I keep on bumping and run up the footbridge over the railway tracks and turning right I run over the Krakow Bieżanów Passenger station. On the other side of the bridge is an old railway station building on the historic route through the Carpathians, which is in a state of total decay.
Railway station Kraków Bieżanów

Railway station Kraków Bieżanów

I turn left, into Stacyjna street and reach a large intersection where a monument Under The Eagle stands. This memorial was donated by former legionnaires and residents Bieżanów in honor of the soldiers killed in the years 1914-1920. After the Second World War appeared on it the names of people murdered by the Nazis in 1939-1945. Under the monument a small matzeva is set with a Star of David, dedicated to the Jews murdered by Nazis in the years 1942-1945.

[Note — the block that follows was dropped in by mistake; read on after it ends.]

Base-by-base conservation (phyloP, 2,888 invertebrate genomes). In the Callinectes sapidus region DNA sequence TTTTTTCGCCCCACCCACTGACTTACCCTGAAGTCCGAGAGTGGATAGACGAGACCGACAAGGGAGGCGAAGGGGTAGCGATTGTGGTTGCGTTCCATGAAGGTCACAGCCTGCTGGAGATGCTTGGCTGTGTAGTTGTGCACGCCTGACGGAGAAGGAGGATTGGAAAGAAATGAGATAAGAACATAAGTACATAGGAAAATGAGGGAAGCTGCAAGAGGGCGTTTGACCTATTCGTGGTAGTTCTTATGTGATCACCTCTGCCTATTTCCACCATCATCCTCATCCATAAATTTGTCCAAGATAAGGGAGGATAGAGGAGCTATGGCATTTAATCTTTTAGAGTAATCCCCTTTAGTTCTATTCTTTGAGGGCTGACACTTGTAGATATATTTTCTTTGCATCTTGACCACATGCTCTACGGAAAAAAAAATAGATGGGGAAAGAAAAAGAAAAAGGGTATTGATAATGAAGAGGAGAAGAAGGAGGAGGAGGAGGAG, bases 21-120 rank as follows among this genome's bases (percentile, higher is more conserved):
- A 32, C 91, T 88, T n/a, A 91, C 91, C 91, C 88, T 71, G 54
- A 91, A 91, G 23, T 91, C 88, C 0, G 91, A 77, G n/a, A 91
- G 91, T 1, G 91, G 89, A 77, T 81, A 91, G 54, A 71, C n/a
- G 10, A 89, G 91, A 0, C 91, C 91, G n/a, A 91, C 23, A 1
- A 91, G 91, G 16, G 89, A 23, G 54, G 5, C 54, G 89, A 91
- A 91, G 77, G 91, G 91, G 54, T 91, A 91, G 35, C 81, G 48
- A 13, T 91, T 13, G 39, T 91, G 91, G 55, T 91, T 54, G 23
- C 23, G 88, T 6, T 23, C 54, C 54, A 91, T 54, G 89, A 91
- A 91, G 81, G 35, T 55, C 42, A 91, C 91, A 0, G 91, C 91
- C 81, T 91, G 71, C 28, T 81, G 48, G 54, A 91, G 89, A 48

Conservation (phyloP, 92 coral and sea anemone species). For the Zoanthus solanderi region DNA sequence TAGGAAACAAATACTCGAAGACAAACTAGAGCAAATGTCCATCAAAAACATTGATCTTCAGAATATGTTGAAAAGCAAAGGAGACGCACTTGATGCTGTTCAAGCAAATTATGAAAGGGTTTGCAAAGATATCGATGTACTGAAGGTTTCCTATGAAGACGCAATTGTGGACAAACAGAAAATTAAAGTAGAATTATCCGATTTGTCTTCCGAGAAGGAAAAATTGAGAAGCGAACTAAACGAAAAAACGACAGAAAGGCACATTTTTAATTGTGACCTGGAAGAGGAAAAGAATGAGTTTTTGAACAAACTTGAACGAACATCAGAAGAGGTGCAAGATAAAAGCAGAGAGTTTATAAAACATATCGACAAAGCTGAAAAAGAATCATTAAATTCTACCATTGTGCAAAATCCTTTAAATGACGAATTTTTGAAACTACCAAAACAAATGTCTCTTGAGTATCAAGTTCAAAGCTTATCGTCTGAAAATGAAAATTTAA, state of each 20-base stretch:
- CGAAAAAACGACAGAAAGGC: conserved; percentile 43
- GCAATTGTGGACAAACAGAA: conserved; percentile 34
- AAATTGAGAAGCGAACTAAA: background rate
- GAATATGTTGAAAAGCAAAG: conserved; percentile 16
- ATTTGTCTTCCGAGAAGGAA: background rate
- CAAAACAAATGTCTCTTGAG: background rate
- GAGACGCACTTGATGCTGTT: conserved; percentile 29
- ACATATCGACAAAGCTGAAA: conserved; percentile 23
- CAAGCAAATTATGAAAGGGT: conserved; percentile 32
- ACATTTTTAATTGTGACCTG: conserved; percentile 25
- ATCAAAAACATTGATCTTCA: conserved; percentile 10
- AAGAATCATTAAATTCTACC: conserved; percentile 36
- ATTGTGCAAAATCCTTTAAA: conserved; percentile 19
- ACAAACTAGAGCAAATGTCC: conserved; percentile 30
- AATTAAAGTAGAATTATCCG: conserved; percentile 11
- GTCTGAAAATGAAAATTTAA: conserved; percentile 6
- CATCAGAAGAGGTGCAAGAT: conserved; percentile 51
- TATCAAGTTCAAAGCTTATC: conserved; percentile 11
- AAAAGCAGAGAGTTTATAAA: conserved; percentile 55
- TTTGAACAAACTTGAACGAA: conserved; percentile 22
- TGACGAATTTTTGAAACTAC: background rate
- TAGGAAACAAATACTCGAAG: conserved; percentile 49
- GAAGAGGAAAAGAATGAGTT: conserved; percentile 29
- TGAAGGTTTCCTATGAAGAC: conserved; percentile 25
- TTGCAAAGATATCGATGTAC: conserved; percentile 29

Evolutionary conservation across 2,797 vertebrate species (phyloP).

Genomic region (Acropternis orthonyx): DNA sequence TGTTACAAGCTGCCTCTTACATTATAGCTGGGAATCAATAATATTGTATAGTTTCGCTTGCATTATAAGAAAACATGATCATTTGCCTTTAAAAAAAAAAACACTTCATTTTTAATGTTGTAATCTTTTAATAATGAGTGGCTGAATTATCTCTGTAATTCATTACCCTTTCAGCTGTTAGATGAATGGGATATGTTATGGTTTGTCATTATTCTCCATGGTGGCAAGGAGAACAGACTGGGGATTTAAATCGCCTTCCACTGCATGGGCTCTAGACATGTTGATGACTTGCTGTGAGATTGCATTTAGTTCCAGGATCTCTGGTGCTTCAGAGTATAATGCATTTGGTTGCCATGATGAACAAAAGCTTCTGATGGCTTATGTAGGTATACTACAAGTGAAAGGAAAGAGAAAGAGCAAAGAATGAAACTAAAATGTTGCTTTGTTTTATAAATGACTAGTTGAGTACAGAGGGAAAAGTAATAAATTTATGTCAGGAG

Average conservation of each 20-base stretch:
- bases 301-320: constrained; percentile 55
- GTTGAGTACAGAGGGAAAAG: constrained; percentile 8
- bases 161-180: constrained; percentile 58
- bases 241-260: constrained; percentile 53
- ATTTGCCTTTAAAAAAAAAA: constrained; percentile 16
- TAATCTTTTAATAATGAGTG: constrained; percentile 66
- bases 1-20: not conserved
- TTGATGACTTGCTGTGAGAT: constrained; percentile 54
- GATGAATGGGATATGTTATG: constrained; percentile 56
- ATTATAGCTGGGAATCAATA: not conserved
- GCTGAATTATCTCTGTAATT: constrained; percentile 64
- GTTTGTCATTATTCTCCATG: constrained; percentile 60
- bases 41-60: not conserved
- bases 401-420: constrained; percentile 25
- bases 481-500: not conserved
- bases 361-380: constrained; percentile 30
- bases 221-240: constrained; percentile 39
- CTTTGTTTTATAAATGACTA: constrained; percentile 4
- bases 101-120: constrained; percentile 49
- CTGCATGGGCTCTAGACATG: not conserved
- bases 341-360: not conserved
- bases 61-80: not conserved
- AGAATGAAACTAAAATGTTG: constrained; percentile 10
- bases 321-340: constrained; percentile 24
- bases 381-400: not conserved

Monument "Under The Egle" in Bieżanów

Monument “Under The Egle” in Bieżanów

I run through the intersection and via Jerzy Popieluszko street climb up to the Church of the Nativity of the Blessed Virgin Mary in Biezanów. Behind the church I continue up and on the top of the hill turn right into Ferdynand Weigl street. Behind the yeast factory I turn right into… Yeast street (Drożdżowa). Then immediately left into Bogucicka street and after 350 meters turn right into Leon Ślusarczyk street. After 600 meters I reach the railroad tracks and turn left into Frederic Zoll street, which after 350 meters I turn right into Stanisław Proń street. I climb up, and when the road ends, continuing through meadows and fields to the top of the hill, which rises 265 meters above the sea level.
Monument on Kaim Hill